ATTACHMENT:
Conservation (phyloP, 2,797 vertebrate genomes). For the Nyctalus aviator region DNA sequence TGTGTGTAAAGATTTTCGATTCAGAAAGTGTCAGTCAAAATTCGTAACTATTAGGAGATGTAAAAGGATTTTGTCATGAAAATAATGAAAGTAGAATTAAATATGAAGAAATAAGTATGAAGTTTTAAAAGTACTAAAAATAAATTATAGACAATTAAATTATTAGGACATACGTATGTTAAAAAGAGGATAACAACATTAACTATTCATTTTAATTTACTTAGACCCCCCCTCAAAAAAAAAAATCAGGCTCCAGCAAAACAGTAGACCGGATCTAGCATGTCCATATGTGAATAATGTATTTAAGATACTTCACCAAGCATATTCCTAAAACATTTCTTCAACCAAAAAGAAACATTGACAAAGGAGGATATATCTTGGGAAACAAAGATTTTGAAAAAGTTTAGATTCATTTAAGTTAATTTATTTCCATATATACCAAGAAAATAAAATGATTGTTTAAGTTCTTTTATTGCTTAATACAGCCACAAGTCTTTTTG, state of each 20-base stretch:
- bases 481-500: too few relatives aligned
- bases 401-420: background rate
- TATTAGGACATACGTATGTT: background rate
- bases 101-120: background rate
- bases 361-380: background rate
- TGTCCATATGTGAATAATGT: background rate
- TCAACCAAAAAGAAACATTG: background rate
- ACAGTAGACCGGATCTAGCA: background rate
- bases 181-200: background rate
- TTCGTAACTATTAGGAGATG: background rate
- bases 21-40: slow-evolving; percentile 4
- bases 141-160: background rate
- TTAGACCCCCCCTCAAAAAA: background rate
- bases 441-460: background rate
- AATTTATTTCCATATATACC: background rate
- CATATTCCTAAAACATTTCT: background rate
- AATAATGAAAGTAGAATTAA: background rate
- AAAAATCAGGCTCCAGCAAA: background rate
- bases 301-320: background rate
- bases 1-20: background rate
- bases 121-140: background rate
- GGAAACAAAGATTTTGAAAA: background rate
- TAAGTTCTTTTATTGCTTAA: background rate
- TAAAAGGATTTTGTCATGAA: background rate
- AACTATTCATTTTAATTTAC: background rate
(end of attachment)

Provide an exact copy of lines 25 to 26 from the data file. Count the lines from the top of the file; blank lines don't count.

- TAAAAGGATTTTGTCATGAA: background rate
- AACTATTCATTTTAATTTAC: background rate